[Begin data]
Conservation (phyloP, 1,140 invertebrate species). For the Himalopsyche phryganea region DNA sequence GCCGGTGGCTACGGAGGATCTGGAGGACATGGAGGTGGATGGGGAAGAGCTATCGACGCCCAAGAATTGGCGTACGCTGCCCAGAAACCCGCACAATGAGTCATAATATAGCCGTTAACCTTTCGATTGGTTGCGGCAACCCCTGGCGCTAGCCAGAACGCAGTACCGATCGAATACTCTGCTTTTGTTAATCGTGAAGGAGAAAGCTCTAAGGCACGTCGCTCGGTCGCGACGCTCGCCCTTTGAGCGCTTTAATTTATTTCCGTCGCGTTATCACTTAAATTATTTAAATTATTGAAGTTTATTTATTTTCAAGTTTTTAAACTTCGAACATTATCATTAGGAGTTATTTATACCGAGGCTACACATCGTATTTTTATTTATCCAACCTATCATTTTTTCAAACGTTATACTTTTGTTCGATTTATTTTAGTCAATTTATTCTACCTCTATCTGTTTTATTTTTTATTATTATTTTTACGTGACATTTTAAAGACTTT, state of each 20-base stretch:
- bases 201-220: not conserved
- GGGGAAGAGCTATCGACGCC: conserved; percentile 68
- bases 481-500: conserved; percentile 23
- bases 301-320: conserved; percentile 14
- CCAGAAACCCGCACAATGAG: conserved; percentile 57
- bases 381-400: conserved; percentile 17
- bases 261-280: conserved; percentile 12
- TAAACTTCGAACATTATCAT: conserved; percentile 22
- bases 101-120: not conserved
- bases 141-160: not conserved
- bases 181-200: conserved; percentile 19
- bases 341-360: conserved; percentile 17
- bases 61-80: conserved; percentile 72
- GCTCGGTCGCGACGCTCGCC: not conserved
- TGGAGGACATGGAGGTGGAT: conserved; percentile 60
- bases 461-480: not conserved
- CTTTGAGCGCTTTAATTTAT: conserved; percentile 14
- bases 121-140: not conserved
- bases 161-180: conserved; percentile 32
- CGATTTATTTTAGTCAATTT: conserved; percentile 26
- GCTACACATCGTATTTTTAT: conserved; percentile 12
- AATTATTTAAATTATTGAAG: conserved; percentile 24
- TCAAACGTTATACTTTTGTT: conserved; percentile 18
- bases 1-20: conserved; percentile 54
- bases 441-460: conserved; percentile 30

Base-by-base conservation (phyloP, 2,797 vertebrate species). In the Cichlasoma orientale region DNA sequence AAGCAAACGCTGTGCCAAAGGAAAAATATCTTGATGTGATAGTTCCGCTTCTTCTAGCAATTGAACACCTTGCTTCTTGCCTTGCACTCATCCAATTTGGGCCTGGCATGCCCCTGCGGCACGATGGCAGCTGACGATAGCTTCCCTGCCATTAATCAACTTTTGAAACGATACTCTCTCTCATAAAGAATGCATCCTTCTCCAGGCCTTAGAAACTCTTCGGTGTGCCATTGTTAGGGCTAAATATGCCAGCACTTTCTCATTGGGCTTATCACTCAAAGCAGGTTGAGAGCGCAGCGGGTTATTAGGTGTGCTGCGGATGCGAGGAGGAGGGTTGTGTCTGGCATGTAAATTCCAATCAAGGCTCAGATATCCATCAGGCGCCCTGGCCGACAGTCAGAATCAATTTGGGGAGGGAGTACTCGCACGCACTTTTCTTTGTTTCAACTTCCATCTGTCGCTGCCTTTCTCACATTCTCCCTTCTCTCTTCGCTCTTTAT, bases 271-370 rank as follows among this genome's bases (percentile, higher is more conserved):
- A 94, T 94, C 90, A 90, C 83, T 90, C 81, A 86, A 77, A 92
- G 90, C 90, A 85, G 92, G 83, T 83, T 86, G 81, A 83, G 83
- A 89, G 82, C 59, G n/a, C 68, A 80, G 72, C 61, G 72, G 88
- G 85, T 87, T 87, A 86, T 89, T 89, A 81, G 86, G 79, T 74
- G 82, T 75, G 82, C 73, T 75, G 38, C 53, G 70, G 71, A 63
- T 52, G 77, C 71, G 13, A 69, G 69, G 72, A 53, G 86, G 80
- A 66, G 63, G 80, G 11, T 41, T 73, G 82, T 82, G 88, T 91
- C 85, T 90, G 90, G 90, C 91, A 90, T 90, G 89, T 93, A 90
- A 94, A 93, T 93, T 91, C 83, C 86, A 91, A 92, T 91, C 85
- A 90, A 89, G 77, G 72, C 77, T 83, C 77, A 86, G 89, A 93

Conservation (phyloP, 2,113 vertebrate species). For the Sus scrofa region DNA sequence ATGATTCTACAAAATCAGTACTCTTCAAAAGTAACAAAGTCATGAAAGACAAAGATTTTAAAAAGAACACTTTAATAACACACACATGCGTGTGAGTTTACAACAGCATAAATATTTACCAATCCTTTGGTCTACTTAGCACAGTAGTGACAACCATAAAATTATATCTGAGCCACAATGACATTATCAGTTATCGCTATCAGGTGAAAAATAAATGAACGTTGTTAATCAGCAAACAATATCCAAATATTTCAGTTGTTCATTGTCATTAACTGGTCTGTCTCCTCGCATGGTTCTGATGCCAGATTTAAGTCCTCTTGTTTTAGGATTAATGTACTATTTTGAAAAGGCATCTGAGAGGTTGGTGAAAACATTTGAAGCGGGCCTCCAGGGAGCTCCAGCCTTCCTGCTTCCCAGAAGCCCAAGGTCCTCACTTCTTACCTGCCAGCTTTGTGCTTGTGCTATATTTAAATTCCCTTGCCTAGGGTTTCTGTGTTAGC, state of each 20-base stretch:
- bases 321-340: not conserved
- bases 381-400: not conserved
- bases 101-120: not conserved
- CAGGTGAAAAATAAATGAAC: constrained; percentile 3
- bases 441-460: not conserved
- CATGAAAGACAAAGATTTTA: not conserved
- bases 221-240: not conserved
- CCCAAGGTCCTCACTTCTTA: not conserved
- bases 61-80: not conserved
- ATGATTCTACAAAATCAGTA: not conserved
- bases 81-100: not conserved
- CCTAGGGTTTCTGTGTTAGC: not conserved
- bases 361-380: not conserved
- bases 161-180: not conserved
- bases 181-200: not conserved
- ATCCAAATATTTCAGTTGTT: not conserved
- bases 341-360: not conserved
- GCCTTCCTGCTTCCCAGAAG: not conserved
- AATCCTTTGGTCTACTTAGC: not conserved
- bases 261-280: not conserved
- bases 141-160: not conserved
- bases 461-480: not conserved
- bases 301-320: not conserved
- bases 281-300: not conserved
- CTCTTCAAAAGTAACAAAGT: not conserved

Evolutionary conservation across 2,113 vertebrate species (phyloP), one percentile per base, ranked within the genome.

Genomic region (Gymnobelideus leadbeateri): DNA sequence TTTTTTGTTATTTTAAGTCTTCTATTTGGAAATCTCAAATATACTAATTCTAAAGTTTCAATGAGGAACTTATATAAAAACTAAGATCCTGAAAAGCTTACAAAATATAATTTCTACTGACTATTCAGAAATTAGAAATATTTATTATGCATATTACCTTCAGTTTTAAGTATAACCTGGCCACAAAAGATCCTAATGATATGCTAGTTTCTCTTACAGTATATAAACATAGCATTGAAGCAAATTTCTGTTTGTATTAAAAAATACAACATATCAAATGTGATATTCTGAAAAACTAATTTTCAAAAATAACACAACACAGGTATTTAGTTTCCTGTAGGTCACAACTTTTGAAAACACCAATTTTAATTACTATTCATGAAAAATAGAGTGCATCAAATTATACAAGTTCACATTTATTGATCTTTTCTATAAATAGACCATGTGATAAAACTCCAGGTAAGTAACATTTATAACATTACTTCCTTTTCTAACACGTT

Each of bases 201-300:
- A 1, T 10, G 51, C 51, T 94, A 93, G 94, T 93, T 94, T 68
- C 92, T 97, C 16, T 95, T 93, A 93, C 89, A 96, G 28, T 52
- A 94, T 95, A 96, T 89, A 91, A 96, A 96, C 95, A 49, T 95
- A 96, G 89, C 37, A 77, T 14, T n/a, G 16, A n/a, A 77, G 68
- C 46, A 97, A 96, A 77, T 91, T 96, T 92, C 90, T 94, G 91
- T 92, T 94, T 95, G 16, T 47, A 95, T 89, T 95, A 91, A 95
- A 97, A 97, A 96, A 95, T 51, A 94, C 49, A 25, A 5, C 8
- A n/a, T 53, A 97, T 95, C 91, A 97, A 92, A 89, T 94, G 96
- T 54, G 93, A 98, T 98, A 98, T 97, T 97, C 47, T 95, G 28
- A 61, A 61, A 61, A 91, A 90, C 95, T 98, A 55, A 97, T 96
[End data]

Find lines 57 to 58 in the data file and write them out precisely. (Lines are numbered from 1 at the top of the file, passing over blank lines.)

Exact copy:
- AATCCTTTGGTCTACTTAGC: not conserved
- bases 261-280: not conserved